APR 15, 2016


The story

Medical news looks a lot like the Sci-Fi channel this week, as researchers are using technology to make magic happen all over the body.


A 24-year-old quadriplegic gained partial motor control over his right hand after researchers implanted an electrode in his brain. The electrode reads neuronal activity and sends it to an electrical stimulation system connected to the patient's right arm, bypassing his nerves.


Traditional fixes to esophageal defects don't work well and have high complication rates. To replace a large esophageal defect in a 24-year-old man, researchers covered a metal stent in a mixture of extracellular matrix, muscle, and platelet rich plasma gel. The stent was removed after three years, and the neo-esophagus looks like the real thing on endoscopy, biopsy, and others. 


The world's first successful penis transplant was done in 2014 in South Africa, and as of writing has made at least one person pregnant. Now, US surgeons are planning to bring the procedure stateside to help veterans who've suffered tough-to-think-about injuries on the battlefield. Finding willing donors remains a large barrier, but there's hope that the tissue can one day be grown in lab.

The takeaway

Grab on (ok, maybe not the best choice of words) to the tissue regeneration and advanced transplant wave. It's shaping up quickly.

Say it on rounds

When your head hurts after a long night out

Try aspirin. The USPSTF offered similar advice this week for adults aged 50 - 59 with a > 10% 10-year risk of cardiovascular disease. For patients in the 60 - 69 age group, the panel recommends daily aspirin use as an individual patient decision that factors in bleeding risk. Because aspirin's benefits are seen with long-term use but risk of bleeding is immediate, aspirin should only be be given to patients who are likely to take the medicine for 10 years or more.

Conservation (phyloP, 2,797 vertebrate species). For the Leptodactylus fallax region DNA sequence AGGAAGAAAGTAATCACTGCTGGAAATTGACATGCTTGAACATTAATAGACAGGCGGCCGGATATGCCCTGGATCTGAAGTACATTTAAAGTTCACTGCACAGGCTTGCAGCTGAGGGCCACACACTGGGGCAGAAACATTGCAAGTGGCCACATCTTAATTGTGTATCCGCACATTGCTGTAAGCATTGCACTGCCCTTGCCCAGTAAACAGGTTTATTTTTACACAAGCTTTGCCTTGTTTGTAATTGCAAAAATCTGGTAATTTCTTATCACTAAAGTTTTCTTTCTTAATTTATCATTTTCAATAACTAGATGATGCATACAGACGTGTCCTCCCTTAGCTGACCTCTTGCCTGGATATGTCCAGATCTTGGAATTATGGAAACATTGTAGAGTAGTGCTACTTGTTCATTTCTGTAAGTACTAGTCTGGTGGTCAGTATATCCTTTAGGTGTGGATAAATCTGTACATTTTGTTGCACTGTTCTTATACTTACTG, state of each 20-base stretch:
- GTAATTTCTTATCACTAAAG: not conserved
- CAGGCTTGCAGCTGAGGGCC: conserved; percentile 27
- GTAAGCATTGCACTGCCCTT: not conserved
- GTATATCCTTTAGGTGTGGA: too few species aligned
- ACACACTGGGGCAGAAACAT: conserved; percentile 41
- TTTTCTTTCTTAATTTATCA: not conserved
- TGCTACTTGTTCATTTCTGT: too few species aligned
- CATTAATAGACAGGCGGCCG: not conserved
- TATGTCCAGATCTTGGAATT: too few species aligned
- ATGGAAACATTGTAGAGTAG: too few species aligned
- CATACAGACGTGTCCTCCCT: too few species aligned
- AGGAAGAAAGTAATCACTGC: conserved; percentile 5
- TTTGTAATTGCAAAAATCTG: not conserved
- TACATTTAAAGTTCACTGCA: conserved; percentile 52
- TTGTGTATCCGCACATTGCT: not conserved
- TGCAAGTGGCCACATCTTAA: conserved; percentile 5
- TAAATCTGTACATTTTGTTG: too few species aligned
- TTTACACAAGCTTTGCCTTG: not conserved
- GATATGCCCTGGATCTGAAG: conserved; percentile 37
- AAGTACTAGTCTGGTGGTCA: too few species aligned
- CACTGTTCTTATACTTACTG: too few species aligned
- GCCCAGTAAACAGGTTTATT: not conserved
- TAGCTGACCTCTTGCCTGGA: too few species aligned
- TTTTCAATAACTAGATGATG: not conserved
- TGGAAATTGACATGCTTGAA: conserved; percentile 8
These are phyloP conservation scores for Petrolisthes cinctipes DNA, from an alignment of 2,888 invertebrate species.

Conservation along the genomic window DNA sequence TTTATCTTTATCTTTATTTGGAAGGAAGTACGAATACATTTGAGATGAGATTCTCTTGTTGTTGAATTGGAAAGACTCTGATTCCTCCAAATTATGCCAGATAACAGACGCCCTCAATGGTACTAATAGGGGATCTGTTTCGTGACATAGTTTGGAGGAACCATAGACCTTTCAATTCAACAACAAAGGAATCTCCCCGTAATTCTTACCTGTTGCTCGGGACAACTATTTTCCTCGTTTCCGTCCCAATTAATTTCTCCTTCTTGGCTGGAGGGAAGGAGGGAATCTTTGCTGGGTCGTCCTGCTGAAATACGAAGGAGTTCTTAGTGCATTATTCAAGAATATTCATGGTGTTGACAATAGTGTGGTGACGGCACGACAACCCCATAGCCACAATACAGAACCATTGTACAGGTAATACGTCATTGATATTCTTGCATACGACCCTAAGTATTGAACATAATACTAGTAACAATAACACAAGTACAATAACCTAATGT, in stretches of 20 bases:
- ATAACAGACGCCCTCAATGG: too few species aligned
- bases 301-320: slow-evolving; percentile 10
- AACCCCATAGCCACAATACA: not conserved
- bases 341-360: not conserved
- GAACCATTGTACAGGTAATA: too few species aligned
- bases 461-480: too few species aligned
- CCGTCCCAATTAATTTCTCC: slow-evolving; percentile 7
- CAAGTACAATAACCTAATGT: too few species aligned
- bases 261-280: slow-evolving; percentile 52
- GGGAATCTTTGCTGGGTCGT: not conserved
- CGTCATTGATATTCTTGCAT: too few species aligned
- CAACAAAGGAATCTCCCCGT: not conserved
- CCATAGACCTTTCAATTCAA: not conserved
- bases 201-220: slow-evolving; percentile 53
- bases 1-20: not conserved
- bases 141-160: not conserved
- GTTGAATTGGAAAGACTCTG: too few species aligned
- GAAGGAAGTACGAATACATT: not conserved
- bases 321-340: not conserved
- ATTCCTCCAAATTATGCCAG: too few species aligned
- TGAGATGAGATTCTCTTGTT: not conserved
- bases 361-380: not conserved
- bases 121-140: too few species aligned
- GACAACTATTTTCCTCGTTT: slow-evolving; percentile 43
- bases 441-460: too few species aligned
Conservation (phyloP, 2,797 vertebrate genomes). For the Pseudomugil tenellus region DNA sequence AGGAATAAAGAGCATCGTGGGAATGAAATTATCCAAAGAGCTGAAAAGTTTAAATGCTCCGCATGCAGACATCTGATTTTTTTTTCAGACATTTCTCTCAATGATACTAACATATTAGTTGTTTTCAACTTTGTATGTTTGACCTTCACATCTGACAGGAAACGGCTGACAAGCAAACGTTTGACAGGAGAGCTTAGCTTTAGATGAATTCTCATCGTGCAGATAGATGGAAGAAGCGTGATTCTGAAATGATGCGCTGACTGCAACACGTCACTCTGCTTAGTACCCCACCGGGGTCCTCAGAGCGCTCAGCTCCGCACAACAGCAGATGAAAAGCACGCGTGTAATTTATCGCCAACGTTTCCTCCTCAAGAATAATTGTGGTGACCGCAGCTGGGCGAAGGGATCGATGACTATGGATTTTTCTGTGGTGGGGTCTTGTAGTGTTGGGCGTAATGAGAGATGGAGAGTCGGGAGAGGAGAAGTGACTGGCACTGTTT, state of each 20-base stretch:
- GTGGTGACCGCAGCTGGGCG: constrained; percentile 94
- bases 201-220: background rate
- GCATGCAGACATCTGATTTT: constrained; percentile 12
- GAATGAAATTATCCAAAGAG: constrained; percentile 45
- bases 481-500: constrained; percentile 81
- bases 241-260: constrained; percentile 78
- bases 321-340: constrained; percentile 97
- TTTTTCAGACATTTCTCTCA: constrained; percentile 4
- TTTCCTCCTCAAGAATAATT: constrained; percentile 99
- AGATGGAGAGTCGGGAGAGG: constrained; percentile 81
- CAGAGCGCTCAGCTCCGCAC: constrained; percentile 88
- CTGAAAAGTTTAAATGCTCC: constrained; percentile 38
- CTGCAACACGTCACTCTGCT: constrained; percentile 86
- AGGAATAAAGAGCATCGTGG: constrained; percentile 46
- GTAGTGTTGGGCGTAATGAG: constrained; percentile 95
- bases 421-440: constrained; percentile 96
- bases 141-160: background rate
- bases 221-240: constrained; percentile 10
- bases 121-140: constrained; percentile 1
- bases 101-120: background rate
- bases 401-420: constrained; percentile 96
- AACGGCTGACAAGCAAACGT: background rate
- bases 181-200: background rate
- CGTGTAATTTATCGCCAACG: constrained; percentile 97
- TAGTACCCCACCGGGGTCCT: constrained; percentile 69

When the data in your chart review slows your laptop to a crawl

You're only scratching the surface. Researchers measured the BMIs of 2.3 million Israeli teenagers upon enrollment in the military and matched them to causes of premature death over 40 years. Teenagers in the US-defined 50th to 75th percentile of BMI were 1.5x more likely to die from cardiovascular disease than a skinnier reference group (BMI 5th to 25th percentile), prompting concern that even an upper-normal BMI may be unhealthy in adolescents.

When you mix up the names of your patients and co-workers

Sometimes the brain just doesn’t work like it’s supposed to. The same could be said for the immune system in sepsis, where a new gene expression study shows evidence of acquired immune dysfunction during critical illness. The large cohort study performed on ICU patients in the Netherlands found that ICU-acquired infections were more frequent and severe in patients who were more severely ill upon admission.

When the X-Ray tech takes a prolonged coffee break

Don't sweat it. A retrospective chart review of over 1,300 adults who underwent ultrasound-guided right internal jugular vein catheterization found an overall success rate of 97%, while the rate of catheter misplacement was about 1%. The authors suggest that routine CXR may be unnecessary, especially if it delays the management of critically ill patients. 
Crit Care Med

Brush up

Anti-coagulation in a-fib

The CHA2DS2-VASc score helps clinicians choose whether or not to anti-coagulate patients with atrial fibrillation. Congestive heart failure, hypertension, age > 65, vascular disease, and diabetes score one point each. Add another point for age > 75 years and female sex, and two points for a prior stroke. All patients with a score of 2 or greater should be started on an oral anticoagulant to prevent cardioembolic stroke.

What's the evidence

For anti-platelet therapy in patients with a-fib and cardiac stents? The 2013 WOEST trial examined aspirin and plavix (aka triple therapy) vs. plavix only following PCI in patients already on warfarin. The risk of bleeding was significantly higher in the triple therapy group, while the rates of in-stent restenosis and need for revascularization were similar. AHA guidelines now recommend ditching aspirin if your patient has the fib and needs a stent. 

What your tech friends are talking about

Sean Parker of Napster and Facebook fame is pouring some of his mega-millions – $250 mil, to be exact – into cancer immunotherapy research at 6 academic medical centers. The structure of the gift is designed to help the institutions share research and collaborate.

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